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This article has been written by Shalini Shrivastav, by pursuing a Diploma in Advanced Contract Drafting, Negotiation, and Dispute Resolution from LawSikho. 

Introduction

A contract is an essential part of every business operation. Without a contract, a business cannot run smoothly. A contract is nothing but a document that legally binds two or parties to an agreement where the rights and duties of every party to the agreement are mentioned. It can be a promise by the parties to a contract to do something or to refrain from doing something. A contract, in order to be valid, requires the mutual consent of both the parties to a contract where one party makes the offer to the other party and the other party accepts the offer made by the first party.

All the contracts in India are governed by the Indian Contract Act, 1872. Section 23 of the Indian Contract Act, 1872 states that the consideration or the object of a contract is deemed to be lawful unless it is forbidden by the law. It can be unlawful if it goes against any of the provisions of law or is fraudulent and immoral in nature or it causes any injury to a person or a property it is also unlawful if it goes against the public policy of India.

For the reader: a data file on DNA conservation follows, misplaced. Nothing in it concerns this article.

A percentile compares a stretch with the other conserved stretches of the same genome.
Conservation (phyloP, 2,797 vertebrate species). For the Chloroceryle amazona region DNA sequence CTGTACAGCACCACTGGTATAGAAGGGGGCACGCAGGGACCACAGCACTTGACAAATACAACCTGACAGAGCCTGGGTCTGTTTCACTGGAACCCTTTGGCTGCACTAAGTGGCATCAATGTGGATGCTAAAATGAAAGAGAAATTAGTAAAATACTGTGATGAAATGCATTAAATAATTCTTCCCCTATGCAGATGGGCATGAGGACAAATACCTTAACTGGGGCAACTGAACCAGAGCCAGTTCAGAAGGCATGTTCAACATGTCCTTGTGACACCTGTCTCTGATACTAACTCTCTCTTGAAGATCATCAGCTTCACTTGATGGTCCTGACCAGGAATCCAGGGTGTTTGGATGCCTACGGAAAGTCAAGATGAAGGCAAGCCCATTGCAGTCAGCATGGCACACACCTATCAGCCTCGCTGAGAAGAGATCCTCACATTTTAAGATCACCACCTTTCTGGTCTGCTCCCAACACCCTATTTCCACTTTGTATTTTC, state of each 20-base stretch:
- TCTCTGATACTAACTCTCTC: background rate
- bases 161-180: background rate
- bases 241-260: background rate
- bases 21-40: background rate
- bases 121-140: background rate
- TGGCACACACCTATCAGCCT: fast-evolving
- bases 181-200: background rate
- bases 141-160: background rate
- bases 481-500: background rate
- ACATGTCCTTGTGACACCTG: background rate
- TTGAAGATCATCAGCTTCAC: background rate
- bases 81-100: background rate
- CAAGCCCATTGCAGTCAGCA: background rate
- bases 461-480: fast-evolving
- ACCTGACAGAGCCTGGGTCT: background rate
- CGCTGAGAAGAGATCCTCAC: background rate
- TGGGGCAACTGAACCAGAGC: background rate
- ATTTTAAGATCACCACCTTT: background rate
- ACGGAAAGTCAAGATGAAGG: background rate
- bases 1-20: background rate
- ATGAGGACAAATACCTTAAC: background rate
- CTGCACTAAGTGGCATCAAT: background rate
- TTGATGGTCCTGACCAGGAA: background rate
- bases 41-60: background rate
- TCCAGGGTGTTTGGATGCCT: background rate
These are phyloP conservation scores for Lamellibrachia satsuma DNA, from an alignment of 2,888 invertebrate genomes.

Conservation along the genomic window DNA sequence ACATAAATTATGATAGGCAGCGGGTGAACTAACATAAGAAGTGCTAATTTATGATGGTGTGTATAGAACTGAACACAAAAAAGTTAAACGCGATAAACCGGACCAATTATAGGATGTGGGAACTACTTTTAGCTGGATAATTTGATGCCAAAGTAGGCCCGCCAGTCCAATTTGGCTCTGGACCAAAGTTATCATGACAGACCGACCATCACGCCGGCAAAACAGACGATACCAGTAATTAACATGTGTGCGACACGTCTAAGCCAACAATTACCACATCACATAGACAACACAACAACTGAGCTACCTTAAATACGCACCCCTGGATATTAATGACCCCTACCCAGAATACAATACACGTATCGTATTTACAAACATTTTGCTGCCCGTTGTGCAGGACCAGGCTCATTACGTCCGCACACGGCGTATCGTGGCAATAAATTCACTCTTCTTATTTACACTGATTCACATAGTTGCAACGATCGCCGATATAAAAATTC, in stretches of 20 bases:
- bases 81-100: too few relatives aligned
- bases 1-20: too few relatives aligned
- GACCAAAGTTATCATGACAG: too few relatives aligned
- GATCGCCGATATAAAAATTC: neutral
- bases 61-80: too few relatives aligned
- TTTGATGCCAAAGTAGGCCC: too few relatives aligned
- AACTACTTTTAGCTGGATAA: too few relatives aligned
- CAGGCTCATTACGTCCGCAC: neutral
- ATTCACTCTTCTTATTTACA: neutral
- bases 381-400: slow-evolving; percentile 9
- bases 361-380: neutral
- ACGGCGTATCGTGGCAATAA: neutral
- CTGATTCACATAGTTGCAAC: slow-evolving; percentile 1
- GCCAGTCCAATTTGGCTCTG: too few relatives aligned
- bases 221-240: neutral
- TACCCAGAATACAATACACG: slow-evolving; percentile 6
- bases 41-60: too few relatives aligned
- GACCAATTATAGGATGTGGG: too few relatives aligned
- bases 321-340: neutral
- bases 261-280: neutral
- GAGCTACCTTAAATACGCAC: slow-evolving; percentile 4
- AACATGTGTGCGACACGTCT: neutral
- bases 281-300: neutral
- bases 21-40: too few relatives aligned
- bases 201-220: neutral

Essentials of a valid consideration

A contract in order to be valid must fulfill certain conditions. If any of these conditions are not fulfilled by a contract then that contract is deemed to be void or voidable. Section 10 of the Indian Contract Act, 1872 lists down all the conditions that a contract needs to fulfill in order to be a valid contract. All these conditions are:

  • Offer – In order for a contract to be valid, one of the contracting parties must make an offer to the other party to the contract. A contract cannot be made without an offer. So, on offer is the most essential part of a contract.
  • Acceptance – A contract in order to be made needs two parties, one who makes an offer and the other party who accepts that offer. So, an acceptance of the offer is equally important as an offer. Without an offer and the acceptance of it a contact cannot come into existence.